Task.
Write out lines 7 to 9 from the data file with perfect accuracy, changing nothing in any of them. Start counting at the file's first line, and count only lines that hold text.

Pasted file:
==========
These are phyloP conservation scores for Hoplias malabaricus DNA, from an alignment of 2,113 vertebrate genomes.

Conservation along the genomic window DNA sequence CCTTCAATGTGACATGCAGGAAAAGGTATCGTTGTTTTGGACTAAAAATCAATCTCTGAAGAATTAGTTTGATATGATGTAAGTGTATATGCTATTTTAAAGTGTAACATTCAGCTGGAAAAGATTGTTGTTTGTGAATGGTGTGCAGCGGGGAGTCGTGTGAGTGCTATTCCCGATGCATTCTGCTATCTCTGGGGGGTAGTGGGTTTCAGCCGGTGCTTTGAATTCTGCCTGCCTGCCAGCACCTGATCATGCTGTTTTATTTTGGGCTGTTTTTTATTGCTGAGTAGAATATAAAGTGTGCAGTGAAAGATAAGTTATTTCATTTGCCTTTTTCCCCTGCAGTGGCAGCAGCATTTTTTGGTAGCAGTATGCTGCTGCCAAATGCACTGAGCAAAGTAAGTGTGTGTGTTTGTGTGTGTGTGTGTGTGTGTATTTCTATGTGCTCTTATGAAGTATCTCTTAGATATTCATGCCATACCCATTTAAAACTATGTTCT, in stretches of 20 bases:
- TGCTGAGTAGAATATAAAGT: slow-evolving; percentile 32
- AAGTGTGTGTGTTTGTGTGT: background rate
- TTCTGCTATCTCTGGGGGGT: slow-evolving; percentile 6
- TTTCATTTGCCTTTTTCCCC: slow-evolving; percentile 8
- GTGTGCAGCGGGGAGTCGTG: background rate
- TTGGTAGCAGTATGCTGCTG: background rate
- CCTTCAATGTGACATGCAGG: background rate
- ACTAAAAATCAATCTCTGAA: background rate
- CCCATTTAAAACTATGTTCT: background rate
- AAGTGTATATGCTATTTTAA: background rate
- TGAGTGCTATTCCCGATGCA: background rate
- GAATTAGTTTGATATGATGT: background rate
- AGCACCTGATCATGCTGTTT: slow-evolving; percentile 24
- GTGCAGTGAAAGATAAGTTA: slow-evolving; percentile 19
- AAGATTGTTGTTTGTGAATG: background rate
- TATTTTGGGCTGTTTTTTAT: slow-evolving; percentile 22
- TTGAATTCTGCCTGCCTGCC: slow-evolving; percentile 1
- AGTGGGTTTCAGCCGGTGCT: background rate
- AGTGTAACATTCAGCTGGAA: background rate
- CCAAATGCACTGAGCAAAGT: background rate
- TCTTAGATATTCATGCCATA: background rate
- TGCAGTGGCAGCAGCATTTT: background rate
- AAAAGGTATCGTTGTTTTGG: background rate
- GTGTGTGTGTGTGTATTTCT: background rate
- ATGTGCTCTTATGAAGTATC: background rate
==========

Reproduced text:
- GTGTGCAGCGGGGAGTCGTG: background rate
- TTGGTAGCAGTATGCTGCTG: background rate
- CCTTCAATGTGACATGCAGG: background rate